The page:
Here is a total BS conceptual visual of what water temps might be throughout his loop.
Rad: 23c
CPU: 25c (fine for cooling a 53c CPU)
GPU1: 28c (fine for cooling a 42c GPU)
GPU2: 29c (fine for cooling a 42c GPU)
GPU3: 30c (fine for cooling a 42c GPU)

The temperatures in the GPU's do not gradually rise because they are all doing the same work and the water is more than capable of handling all of it.

So even though there are peaks and valleys in the water temperature as it passes through those devices, because of the difference in the temperature of the water and the temperature of the devices and because of the high rate of flow (not allowing any particular gallon of water to absorb much heat), the loop doesn't lose its ability to wick that heat energy away... and wouldn't until there were many more devices in the loop.

Example:
Loop of X number of CPUs and 1 Radiator.
The radiator would be able to cool X number of CPUs where X represents the number of CPUs it takes to produce enough heat energy to raise the temperature of the water to about the same temperature as the CPUs. Where the amount of heat going into the loop is as high as possible without exceeding the amount of heat going out of the loop.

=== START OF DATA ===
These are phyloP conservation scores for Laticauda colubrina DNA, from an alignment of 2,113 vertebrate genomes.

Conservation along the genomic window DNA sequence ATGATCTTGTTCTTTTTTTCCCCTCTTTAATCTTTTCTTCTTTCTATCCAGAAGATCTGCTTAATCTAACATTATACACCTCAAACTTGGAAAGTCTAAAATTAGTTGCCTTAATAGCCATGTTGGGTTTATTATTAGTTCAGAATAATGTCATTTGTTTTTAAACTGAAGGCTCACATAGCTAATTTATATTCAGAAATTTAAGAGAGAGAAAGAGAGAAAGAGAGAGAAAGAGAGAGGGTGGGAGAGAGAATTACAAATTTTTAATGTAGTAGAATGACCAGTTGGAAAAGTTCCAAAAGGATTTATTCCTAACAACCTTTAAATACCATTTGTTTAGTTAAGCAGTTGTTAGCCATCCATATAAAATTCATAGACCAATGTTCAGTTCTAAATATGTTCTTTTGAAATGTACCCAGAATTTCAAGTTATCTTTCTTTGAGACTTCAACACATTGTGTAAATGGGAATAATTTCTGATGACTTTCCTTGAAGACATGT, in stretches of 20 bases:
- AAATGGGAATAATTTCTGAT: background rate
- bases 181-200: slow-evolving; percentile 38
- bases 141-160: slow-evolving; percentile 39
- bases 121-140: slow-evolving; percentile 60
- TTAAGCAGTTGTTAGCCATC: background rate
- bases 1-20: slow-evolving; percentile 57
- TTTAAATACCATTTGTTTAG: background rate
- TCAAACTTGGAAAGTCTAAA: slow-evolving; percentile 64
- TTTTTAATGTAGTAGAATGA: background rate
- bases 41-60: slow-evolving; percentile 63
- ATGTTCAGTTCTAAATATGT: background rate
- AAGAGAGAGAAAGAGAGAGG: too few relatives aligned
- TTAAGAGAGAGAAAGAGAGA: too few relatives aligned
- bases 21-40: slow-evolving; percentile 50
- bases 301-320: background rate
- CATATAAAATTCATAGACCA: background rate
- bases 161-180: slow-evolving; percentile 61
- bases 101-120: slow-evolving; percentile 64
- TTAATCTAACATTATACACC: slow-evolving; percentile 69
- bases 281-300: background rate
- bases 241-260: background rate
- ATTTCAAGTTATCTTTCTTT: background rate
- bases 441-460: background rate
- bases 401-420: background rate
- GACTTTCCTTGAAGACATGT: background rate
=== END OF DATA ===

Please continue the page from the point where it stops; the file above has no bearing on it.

Edited by Lucretius - 8/21/10 at 7:45pm
post #29 of 110
Quote:
Originally Posted by Lucretius View Post
I've changed my position on this.

The reason pgmoney gets the temps he does with daisy chained rads is because water temp never reaches the same temp (or higher) as his devices. If your water temp is lower than your device temp, heat energy will transfer to the water.

I don't know much about the rate at which that energy transfers (slows or speeds up) as the two mediums become closer and closer to the same temperature... but I'm sure there is some curve involved there.